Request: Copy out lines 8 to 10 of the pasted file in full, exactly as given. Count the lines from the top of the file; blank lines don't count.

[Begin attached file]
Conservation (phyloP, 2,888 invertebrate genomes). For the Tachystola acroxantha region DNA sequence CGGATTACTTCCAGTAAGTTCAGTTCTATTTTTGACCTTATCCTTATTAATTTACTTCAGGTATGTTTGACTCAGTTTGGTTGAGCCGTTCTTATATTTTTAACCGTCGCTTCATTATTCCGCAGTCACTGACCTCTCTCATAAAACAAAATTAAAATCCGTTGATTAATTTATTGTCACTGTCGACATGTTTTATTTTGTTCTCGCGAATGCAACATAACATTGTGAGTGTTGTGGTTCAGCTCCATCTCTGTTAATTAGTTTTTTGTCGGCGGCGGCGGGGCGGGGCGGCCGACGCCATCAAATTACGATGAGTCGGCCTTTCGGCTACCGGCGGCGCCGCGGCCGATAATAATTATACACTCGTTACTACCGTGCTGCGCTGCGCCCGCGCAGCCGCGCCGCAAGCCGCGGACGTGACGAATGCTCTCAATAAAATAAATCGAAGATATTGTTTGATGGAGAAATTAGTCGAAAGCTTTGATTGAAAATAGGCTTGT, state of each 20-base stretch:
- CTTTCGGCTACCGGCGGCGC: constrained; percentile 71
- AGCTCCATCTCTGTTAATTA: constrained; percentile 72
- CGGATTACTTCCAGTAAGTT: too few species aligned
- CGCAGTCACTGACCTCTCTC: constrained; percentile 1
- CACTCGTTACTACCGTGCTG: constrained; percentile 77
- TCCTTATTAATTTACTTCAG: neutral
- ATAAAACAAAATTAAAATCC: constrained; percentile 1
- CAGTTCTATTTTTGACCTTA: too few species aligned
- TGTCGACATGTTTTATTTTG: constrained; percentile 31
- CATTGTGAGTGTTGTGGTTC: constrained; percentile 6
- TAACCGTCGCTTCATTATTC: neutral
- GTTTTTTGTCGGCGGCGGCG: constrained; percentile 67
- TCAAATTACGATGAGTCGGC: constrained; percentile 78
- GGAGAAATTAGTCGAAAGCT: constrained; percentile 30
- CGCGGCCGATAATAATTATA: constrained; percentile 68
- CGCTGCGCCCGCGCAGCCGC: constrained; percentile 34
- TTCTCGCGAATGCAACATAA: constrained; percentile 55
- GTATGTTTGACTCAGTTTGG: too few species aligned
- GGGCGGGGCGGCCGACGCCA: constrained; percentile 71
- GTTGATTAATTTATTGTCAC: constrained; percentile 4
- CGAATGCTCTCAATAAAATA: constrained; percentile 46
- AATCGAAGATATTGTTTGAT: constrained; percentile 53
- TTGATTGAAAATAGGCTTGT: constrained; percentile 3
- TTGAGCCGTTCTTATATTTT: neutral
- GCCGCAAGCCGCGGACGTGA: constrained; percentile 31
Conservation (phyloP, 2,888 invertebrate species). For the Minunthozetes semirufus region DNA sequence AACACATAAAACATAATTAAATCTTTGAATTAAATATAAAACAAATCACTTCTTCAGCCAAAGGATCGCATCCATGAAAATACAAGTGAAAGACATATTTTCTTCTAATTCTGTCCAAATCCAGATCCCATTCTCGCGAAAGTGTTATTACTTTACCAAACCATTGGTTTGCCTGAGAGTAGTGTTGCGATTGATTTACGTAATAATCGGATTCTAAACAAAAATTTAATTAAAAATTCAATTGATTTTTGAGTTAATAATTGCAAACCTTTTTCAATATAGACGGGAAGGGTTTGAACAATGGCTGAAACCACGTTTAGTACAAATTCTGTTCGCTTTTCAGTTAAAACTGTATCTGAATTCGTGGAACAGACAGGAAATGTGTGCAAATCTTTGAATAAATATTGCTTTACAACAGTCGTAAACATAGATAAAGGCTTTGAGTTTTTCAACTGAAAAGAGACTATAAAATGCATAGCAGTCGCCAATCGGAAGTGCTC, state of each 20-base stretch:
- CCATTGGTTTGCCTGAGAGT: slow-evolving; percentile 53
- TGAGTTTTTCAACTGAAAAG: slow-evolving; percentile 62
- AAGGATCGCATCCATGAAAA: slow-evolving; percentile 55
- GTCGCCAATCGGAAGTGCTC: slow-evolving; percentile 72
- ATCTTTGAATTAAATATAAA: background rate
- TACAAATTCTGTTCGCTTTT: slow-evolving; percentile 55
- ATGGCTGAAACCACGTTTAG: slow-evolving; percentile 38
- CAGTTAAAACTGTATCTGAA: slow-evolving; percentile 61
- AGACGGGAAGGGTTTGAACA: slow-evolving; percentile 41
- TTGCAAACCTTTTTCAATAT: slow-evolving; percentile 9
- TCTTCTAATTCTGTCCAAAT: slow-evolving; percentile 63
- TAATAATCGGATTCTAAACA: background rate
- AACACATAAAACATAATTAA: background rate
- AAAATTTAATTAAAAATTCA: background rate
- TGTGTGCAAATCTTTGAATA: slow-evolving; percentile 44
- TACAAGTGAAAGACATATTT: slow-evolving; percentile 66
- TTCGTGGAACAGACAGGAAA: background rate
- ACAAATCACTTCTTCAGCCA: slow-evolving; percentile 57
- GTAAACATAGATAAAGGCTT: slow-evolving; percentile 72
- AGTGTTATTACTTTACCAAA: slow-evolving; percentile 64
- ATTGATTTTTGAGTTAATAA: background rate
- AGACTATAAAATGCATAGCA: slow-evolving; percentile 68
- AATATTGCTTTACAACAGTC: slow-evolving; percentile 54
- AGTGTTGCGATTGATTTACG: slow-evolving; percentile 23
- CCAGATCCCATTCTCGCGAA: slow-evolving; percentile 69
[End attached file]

- ATAAAACAAAATTAAAATCC: constrained; percentile 1
- CAGTTCTATTTTTGACCTTA: too few species aligned
- TGTCGACATGTTTTATTTTG: constrained; percentile 31